Spotting these weaknesses is often the difference between success and failure.

  • Misaligned core values – assuming everyone knows and lives by the company’s core values. 
  • Over-reliance on past success – thinking that what worked in the past will continue to work in the future.
  • Mistaking activity for productivity – equating busyness with effectiveness.
  • Lack of diverse perspectives – believing that similar mindsets and backgrounds lead to success.
  • Avoiding difficult conversations – thinking that avoiding conflict maintains a positive work environment.
  • Overestimating communication – assuming people remember something you’ve said once. 
  • Ignoring personal well-being – thinking perpetual grind leads to success
Learn more on how to avoid these blind spots here.

Learning to lead also means keeping Purpose, Direction, and Progress in your crosshairs. I use and coach this philosophy with all of my CEO / founder clients. 

You (and your team) should be able to answer these questions at any time:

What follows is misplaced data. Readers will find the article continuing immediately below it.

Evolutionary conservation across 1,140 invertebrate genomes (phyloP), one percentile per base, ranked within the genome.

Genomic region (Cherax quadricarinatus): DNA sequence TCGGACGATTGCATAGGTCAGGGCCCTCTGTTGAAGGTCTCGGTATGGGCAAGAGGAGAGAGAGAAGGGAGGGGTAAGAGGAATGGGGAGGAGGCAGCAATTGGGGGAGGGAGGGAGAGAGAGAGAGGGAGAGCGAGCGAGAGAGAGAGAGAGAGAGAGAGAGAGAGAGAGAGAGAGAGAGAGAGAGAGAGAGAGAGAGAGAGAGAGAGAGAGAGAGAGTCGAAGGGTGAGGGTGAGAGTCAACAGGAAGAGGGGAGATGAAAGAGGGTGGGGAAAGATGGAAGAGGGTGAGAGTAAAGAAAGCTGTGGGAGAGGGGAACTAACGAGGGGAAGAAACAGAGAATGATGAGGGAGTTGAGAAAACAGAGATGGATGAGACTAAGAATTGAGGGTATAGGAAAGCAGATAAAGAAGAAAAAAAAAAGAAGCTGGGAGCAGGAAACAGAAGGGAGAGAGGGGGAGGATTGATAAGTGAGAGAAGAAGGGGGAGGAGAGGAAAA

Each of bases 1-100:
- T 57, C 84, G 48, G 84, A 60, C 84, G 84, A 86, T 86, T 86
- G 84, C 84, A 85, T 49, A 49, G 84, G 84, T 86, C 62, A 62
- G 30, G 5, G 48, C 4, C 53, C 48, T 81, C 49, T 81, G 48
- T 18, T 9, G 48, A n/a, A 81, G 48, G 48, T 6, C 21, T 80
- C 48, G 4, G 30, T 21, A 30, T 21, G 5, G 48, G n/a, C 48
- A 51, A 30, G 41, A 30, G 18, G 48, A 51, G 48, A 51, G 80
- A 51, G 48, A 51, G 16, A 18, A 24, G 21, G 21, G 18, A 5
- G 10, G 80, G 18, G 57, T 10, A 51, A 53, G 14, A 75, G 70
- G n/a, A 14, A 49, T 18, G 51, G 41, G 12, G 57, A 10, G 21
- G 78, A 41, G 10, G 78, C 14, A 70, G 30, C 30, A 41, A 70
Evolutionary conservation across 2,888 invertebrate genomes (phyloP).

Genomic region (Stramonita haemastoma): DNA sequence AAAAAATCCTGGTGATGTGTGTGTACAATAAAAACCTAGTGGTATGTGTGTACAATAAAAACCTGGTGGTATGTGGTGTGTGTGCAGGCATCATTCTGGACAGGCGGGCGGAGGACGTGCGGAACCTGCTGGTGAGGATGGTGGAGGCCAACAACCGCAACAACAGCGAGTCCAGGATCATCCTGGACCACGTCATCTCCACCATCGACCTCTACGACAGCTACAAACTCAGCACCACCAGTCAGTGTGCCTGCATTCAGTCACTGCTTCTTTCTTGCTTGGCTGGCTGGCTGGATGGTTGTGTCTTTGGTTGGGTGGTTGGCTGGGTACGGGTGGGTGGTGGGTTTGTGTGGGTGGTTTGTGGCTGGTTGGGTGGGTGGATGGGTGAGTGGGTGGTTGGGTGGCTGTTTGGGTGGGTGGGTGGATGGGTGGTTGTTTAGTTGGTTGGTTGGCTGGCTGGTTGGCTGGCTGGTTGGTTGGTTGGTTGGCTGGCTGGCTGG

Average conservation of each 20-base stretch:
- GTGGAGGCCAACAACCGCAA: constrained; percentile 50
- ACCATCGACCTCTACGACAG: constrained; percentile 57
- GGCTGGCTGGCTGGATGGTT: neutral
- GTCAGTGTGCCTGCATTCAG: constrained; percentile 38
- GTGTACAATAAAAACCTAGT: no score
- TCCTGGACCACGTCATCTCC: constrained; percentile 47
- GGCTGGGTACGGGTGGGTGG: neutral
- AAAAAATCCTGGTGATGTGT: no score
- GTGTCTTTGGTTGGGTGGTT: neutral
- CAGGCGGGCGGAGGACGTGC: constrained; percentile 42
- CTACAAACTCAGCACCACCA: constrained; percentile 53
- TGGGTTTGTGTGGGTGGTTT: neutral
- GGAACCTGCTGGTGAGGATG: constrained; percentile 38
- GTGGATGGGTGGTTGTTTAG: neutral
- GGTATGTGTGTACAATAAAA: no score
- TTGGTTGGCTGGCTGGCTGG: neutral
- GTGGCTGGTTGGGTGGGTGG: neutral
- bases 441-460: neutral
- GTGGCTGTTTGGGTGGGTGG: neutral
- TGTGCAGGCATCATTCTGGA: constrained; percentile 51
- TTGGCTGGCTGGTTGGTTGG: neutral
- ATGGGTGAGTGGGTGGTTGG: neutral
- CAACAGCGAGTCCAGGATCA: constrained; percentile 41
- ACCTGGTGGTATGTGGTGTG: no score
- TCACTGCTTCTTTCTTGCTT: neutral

• PURPOSE: Why are we doing this? 
  • DIRECTION: Where are we going?
  • PROGRESS: How are we doing so far? 

Bottom Line: As a startup founder, leadership is in your DNA. But the most successful startup founders recognize that there’s always more to learn. By focusing on developing your leadership skills, you won’t be chasing, your personal growth will keep pace with company growth.

Lesson # 3: Your product won’t sell itself.

Harsh truth: If you build it, they WON’T come. 

A product alone almost never sells itself without proper sales & marketing. Even product-led growth (PLG) is usually fueled by excellent marketing. 

Start with founder-led sales. No one knows your product better than you, which makes you the best person to take your story to market. Not to mention, the takeaways are priceless (product feedback, pricing optimization, etc.)

And remember, your product doesn’t need to be perfect before selling it. Reid Hoffman has a famous quote:

“If you are not embarrassed by the first version of your product, you’ve launched too late.”

But also remember, your product is only half finished without a distribution (sales and marketing) plan. 

Approach distribution like another version of your product–you have a v1, v2, and v3 version of your Go-To-Market (GTM) plan. Each comes with a hypothesis on what you think will work (inside vs. outside, high price vs. low price, etc.). Then, test iteratively, find the channels that work best, and go all in. 

Once you find your target audience and people want to buy your product, it’s time to hire additional salespeople. But start small (two is a good sweet spot).